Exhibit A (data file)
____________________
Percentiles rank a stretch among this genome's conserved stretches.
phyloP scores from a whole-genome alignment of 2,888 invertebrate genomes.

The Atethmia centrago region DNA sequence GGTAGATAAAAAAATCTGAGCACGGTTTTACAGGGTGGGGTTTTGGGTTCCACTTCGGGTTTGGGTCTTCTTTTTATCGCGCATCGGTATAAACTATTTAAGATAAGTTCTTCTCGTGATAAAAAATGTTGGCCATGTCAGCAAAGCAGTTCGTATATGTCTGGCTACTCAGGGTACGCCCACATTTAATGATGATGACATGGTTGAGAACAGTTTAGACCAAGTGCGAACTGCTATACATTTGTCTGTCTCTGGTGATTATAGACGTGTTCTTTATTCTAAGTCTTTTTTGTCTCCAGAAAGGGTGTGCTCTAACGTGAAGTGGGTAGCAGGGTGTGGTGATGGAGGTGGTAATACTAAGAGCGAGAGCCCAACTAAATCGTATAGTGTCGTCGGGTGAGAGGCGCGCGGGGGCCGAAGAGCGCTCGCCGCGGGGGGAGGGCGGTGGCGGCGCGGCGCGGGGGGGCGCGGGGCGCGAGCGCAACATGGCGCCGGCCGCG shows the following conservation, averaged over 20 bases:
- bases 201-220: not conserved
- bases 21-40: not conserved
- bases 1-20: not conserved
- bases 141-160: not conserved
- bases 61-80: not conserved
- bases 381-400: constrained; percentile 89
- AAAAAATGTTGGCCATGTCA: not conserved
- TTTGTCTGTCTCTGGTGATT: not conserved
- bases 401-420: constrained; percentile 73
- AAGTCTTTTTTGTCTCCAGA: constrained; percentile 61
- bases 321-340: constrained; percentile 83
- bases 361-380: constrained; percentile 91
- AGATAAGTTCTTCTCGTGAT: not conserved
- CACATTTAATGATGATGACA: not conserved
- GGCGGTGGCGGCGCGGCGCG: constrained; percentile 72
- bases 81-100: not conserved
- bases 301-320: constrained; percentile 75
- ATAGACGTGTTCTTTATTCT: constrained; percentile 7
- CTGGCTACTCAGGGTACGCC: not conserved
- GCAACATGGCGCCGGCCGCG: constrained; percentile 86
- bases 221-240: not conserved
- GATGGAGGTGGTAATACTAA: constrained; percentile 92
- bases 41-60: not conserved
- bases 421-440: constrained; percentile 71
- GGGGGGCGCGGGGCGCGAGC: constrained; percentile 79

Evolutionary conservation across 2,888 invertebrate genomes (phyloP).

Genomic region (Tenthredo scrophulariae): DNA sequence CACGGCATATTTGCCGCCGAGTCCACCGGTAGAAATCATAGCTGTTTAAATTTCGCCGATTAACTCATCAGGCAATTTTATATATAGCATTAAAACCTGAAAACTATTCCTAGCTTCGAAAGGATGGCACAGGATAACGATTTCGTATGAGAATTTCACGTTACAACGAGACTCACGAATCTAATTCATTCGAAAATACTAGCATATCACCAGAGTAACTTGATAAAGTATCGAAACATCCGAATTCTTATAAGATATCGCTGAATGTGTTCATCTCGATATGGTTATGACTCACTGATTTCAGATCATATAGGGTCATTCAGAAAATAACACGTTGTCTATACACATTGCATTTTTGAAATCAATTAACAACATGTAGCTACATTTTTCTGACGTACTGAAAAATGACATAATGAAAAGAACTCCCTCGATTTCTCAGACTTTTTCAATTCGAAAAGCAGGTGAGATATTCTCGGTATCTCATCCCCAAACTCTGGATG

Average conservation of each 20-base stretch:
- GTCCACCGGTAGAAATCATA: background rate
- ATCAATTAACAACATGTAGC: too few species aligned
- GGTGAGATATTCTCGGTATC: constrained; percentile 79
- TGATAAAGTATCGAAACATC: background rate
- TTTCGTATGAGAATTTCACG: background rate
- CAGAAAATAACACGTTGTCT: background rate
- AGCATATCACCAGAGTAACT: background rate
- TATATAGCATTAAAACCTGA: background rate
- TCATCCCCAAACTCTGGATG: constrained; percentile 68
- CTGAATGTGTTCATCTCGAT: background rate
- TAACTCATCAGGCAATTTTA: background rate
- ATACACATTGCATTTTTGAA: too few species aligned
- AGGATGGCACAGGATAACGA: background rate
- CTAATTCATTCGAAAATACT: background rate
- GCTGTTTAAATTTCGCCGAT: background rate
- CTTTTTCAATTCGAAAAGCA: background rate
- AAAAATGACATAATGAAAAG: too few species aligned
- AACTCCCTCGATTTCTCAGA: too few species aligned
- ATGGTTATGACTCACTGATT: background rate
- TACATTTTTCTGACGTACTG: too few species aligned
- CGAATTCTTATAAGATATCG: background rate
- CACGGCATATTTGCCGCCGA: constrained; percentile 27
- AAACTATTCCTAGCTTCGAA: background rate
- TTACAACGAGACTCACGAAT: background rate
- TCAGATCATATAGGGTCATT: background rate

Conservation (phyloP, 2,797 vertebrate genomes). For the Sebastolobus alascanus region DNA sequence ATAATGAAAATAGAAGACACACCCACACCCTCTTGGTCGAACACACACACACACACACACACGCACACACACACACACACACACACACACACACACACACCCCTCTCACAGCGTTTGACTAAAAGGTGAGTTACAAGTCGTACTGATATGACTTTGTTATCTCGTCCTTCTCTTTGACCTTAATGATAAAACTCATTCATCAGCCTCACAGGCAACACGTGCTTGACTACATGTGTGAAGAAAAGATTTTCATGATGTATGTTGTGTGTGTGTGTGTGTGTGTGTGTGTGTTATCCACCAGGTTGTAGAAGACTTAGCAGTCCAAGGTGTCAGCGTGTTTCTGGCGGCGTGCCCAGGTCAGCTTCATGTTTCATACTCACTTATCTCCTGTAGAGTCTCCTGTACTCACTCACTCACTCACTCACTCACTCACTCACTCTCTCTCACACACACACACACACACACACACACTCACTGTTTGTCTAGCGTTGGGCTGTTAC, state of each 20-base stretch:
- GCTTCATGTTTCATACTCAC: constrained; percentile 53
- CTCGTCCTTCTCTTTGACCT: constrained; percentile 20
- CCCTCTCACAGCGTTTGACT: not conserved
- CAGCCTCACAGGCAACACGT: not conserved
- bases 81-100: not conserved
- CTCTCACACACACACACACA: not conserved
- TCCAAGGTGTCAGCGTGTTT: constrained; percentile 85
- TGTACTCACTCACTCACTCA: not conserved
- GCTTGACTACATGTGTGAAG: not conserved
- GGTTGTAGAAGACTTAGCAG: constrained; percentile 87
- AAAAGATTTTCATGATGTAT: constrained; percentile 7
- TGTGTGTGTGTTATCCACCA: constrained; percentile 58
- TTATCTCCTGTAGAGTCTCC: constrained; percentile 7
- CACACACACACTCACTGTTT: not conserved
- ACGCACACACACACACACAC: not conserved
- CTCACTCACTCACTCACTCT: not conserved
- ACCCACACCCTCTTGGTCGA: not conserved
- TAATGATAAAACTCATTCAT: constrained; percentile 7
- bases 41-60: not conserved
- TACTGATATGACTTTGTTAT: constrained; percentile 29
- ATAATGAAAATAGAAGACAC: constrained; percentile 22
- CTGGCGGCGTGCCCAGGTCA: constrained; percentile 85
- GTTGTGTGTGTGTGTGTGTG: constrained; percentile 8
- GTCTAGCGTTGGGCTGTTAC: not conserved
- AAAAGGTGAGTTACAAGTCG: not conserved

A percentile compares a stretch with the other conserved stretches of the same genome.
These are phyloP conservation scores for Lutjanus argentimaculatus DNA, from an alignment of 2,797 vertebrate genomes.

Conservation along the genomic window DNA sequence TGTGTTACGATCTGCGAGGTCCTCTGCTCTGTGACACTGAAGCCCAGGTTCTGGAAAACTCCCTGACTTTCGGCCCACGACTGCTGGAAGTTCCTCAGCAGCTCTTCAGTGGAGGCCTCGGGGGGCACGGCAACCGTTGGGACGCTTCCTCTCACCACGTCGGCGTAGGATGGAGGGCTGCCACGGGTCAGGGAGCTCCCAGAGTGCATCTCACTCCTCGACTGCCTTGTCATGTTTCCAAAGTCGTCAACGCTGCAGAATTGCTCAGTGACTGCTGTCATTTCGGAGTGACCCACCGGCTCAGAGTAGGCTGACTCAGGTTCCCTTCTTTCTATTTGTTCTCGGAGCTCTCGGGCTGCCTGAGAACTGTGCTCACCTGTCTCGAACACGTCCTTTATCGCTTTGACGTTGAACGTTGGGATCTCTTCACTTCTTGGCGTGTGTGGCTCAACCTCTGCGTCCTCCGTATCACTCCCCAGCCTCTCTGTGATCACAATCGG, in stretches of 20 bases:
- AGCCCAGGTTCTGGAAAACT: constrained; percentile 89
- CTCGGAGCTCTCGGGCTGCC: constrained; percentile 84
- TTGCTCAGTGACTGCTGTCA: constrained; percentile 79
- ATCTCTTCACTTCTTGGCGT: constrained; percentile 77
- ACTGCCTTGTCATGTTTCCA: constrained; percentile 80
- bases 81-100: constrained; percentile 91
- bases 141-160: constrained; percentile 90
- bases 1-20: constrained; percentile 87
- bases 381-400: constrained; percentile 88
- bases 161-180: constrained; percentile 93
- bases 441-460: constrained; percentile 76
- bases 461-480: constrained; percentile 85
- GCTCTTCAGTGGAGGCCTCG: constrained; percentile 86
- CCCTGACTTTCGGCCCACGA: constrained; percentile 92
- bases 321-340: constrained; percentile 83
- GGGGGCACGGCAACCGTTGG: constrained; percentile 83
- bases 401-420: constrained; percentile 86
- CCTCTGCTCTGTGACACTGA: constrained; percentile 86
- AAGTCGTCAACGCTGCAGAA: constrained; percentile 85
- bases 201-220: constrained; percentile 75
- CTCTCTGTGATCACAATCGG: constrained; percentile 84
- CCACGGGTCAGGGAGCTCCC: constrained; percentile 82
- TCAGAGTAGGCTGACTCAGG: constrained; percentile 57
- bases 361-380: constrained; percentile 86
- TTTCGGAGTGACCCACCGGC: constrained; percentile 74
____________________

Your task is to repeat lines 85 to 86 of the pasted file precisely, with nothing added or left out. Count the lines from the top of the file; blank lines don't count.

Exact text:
Conservation along the genomic window DNA sequence TGTGTTACGATCTGCGAGGTCCTCTGCTCTGTGACACTGAAGCCCAGGTTCTGGAAAACTCCCTGACTTTCGGCCCACGACTGCTGGAAGTTCCTCAGCAGCTCTTCAGTGGAGGCCTCGGGGGGCACGGCAACCGTTGGGACGCTTCCTCTCACCACGTCGGCGTAGGATGGAGGGCTGCCACGGGTCAGGGAGCTCCCAGAGTGCATCTCACTCCTCGACTGCCTTGTCATGTTTCCAAAGTCGTCAACGCTGCAGAATTGCTCAGTGACTGCTGTCATTTCGGAGTGACCCACCGGCTCAGAGTAGGCTGACTCAGGTTCCCTTCTTTCTATTTGTTCTCGGAGCTCTCGGGCTGCCTGAGAACTGTGCTCACCTGTCTCGAACACGTCCTTTATCGCTTTGACGTTGAACGTTGGGATCTCTTCACTTCTTGGCGTGTGTGGCTCAACCTCTGCGTCCTCCGTATCACTCCCCAGCCTCTCTGTGATCACAATCGG, in stretches of 20 bases:
- AGCCCAGGTTCTGGAAAACT: constrained; percentile 89